Exercises are often attributed to good health and a good physique. Working out does give you a more appealing body and improves your overall health greatly. However, there’s an aspect of fitness that’s commonly overlooked, especially by non-athletes whose primary intention in getting into fitness is to lose weight or improve their health. That aspect is what is known as conditioning.
In simple terms, conditioning involves improving your whole athleticism, from power and speed to body coordination and spatial awareness. It also builds muscles enough to withstand impact and pressure that average people would probably buckle under. Of course, to actually build up your body to near-superhuman levels requires the dedication of a professional athlete. Nevertheless, conditioning is heavily beneficial to an average person, too.
Conditioning for the Average Folk
But why should you bother with conditioning in the first place? For one, it will make you considerably stronger. When you exercise, you may develop a good physique but not be functionally strong. Conditioning addresses that. It can help you improve your endurance, develop balance, increase strength, not to mention train the muscles to become a lot tougher and less prone to injuries. Adding conditioning to your workout routines is relatively easy.
Conditioning isn’t that much different from your regular exercise. Essentially, your regular exercises can fall into the conditioning category if done a certain way. Any form of exercise can unintentionally condition your body in the first place. However, when done with intent and goal, you can turn your regular “keeping-fit” exercises into conditioning routines that can protect your body from harm.
Here’s how you can add conditioning exercises into your routine.
Increased Quantity, Decreased Intensity
If you’re used to lifting heavy weights and doing a few reps, then it’s time to change that. Try going for the lighter weight (1/3 or 1/4 of your regular weight should be good), but increase the repetition to at least 1.5 to 2 times more than your usual routine. You might find doing more reps even with lighter weights challenging. And that’s a good thing. This trains your muscles to increase their endurance, allowing you to move with power more and training your muscles to be tight and lean.
Go for Calisthenic Exercises
Bodyweight exercises make for great conditioning workouts. You’re essentially using your own weight and mass (something you carry with you every day) to train your body, making you feel lighter and more agile as a result. Doing the high-rep, low-intensity formula for conditioning also works best with calisthenics. The lack of external equipment makes the repetitive motions easier on the joints (provided you’re doing the form correctly).
Your Lower Back Is Crucial
While barbell deadlifts are a popular form of exercise, not many people actually understand what it does and why it is important. It develops the lower back muscles, which are crucial in our daily activities. We use them whenever we sit up, stand, or even walk. It’s involved with many everyday movements. To better condition your lower back, consider doing kettlebell swings. It’s a more dynamic exercise than deadlift and can even help your deadlift performance.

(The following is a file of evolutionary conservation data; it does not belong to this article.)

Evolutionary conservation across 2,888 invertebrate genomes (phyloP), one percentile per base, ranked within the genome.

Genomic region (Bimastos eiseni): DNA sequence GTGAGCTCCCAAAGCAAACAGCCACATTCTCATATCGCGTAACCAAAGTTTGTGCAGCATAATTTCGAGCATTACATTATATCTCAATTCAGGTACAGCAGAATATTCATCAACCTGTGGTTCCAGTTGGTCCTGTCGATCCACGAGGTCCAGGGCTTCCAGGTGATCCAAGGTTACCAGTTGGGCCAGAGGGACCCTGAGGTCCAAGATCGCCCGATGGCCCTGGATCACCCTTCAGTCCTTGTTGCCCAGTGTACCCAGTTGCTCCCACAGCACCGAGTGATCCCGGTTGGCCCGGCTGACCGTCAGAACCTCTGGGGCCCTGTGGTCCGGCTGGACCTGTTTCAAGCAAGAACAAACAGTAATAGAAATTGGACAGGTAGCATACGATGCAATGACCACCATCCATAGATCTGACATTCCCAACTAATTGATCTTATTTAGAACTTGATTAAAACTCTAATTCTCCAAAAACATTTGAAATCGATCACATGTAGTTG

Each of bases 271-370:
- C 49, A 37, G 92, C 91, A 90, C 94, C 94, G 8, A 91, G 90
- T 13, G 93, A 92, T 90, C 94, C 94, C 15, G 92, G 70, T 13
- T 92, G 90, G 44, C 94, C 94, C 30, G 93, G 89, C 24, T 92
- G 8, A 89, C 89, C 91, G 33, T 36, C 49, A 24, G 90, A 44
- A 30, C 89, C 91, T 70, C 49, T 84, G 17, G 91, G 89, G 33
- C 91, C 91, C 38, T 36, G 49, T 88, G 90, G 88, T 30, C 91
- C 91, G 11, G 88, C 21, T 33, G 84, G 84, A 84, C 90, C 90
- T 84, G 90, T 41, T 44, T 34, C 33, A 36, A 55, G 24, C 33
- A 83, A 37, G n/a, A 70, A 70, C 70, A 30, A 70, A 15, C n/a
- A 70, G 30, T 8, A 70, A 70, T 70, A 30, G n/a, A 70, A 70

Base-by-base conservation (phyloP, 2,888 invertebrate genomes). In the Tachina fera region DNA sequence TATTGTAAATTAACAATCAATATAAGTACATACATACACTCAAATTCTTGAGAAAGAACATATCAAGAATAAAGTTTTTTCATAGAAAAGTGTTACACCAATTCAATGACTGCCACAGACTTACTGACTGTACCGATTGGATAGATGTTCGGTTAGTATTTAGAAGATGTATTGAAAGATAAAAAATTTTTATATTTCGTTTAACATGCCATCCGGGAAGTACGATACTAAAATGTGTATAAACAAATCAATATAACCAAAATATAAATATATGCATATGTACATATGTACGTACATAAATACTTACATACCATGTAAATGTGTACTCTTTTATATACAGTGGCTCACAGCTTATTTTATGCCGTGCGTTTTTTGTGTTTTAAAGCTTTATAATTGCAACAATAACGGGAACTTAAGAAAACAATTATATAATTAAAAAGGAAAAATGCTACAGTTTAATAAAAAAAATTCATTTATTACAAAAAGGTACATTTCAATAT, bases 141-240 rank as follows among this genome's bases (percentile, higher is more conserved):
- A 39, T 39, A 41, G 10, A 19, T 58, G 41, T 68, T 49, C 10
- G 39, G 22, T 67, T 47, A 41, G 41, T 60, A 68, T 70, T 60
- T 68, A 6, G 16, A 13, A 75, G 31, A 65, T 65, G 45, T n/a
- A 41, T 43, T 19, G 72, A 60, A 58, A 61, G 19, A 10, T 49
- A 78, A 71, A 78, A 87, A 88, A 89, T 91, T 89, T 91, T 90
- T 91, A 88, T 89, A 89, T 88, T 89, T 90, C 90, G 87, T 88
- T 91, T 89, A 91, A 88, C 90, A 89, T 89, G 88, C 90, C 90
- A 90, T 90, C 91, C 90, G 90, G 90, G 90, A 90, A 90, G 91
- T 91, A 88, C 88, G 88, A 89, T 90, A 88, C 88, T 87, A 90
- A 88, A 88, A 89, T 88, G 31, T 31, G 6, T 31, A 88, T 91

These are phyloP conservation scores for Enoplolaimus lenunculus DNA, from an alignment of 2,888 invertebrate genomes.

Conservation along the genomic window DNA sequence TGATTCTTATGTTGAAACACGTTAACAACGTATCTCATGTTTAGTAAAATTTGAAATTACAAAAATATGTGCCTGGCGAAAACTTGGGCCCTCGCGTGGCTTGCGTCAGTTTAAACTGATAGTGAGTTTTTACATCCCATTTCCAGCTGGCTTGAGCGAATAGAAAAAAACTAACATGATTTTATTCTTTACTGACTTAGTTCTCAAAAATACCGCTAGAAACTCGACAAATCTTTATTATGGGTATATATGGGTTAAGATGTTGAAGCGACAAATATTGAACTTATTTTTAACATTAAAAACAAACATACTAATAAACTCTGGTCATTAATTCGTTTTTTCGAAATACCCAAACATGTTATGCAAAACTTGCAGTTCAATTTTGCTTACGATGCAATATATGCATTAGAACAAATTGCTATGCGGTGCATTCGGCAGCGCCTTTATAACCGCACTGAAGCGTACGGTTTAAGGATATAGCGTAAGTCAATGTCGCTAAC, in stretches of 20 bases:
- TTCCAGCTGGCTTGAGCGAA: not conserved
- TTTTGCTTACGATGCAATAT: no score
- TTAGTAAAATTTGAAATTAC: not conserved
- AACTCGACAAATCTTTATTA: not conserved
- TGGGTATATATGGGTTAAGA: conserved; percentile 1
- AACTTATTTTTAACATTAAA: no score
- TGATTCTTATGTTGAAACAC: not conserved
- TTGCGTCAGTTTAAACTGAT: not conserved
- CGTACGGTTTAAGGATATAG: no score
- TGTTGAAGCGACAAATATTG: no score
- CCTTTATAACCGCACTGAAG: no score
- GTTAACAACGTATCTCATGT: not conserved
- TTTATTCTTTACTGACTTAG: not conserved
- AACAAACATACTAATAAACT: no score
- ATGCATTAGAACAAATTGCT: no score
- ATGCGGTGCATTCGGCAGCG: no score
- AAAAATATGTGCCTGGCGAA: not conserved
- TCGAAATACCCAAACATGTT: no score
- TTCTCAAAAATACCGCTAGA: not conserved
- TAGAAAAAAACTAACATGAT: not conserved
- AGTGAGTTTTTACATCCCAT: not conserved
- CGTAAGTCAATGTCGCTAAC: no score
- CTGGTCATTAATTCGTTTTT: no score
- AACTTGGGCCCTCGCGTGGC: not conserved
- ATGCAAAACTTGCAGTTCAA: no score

Core Exercises Are Not Just for Show
Just as the lower back is an important muscle group, the abdomen is also essential. Abdominal exercises aren’t just for show either. They help you gain more balance and strength when standing up. Remember that our muscle groups are stacked together with the lower back and core in the middle. That’s why they both need to be strong. Consider increasing the repetitions of these core exercises and targeting a more general area of the abdomen instead of area-specific exercises.
Of course, you want to recover faster and more efficiently. All your conditioning and exercising will not be useful if you’re in constant pain every day. Here are a few recovery tips you can do to help:
Ice Your Muscles
Muscle soreness is a common occurrence in the fitness industry. To ease this pain, you can simply reach into your Scotsman ice machine or freezer, grab some ice, and just put it over your sore muscles. That’s the most efficient way of reducing soreness and pain.
Hydrate More After
After training, you’re often dehydrated and parched. A sip isn’t just enough to replenish that, and you shouldn’t skimp on the water either. Drink more to recover lost fluids and maintain peak hydration.
Take Fatty Omega-3
Exercising is rough on the joints. It runs the synovial fluid dry, and one way to make sure that our joints are lubricated is to increase the fatty omega-3 in your body. Fish oil is a popular source, as well as other fitness-specific supplements.
Staying fit is more than just looking good. Building resistance is also crucial. You can do this by performing core exercises that focus on your endurance. You also have to make sure that you are taking care of your body after every exercise session. With proper conditioning, an average person can stay lean and strong.